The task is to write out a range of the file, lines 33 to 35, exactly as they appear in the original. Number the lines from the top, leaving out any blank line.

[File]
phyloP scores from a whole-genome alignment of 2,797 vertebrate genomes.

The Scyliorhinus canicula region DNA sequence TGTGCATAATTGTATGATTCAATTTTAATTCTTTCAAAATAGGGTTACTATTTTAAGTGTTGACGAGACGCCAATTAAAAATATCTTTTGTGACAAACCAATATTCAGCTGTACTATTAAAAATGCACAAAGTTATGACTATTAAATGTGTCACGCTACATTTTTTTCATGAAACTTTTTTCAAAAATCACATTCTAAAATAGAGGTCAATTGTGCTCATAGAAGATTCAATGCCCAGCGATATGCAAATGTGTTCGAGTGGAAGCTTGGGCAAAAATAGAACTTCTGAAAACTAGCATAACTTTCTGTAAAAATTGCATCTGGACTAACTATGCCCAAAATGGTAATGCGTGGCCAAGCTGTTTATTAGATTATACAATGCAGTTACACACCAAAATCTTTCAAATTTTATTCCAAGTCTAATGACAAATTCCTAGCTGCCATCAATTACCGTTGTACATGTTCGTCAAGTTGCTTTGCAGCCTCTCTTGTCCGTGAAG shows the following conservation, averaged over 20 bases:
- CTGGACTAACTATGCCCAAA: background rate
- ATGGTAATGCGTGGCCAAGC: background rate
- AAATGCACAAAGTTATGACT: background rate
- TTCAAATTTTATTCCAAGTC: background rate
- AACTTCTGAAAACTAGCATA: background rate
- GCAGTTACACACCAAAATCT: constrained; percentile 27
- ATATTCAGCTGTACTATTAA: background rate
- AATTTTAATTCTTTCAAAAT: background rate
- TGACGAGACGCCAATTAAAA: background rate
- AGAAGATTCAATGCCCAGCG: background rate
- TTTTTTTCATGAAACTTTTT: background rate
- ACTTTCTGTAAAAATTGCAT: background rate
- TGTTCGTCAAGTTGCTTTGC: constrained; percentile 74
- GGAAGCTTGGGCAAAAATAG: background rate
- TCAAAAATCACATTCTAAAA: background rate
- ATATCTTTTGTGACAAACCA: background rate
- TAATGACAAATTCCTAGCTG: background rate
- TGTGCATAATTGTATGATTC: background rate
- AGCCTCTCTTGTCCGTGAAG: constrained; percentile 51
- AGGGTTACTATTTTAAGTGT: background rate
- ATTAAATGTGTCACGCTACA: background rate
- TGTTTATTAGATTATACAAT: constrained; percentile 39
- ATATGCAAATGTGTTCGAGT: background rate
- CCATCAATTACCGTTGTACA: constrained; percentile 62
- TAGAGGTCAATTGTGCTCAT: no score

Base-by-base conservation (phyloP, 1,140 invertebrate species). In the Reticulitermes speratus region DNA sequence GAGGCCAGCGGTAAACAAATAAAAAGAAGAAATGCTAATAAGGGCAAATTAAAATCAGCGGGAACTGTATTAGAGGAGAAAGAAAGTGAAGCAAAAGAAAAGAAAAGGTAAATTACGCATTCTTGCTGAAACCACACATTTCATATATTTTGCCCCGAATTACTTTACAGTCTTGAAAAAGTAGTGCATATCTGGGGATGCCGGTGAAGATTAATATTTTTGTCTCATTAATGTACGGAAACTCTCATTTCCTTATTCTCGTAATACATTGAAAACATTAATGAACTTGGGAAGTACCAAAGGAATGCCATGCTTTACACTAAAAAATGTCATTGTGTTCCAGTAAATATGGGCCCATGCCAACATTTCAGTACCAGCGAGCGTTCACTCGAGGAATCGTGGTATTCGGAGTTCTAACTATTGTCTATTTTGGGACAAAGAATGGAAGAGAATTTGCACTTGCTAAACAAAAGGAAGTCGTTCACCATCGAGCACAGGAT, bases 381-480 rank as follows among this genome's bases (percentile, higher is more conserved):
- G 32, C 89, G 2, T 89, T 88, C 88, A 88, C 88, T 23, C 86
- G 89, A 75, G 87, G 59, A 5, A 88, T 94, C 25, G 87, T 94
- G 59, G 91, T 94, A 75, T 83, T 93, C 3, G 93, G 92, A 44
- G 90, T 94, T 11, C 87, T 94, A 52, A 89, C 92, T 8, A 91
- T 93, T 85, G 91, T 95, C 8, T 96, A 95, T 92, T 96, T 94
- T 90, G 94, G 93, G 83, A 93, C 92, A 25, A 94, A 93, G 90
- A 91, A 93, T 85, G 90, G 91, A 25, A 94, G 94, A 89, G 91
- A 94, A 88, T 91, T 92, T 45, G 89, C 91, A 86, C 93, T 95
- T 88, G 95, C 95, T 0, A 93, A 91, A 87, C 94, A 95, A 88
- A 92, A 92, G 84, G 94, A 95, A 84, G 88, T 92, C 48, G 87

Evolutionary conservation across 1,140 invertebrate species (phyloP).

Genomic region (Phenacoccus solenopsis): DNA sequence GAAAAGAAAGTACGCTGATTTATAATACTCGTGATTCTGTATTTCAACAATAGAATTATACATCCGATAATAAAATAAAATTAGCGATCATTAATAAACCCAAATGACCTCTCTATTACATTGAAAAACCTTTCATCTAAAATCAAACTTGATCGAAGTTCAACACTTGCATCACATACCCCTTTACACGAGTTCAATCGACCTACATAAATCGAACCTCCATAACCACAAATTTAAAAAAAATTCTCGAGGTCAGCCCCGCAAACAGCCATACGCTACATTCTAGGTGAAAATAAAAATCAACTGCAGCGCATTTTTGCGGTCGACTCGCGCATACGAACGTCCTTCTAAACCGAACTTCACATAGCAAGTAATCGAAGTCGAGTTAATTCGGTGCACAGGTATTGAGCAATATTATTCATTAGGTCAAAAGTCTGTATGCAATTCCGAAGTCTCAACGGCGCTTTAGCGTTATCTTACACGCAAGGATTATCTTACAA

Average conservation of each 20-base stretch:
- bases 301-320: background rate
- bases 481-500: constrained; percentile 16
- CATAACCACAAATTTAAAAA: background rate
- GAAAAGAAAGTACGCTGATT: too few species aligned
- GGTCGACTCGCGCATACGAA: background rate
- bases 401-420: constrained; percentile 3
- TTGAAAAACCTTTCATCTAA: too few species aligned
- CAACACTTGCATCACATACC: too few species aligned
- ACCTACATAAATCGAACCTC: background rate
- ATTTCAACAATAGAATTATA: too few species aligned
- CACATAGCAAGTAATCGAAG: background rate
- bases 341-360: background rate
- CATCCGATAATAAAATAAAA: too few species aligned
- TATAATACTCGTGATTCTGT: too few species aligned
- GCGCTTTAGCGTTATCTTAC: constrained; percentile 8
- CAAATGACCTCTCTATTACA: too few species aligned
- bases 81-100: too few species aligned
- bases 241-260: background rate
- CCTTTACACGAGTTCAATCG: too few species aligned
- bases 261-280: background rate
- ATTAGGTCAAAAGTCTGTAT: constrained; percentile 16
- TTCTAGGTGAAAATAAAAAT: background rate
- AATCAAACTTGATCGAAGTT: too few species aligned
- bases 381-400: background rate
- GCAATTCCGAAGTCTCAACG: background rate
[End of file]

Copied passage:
- T 93, T 85, G 91, T 95, C 8, T 96, A 95, T 92, T 96, T 94
- T 90, G 94, G 93, G 83, A 93, C 92, A 25, A 94, A 93, G 90
- A 91, A 93, T 85, G 90, G 91, A 25, A 94, G 94, A 89, G 91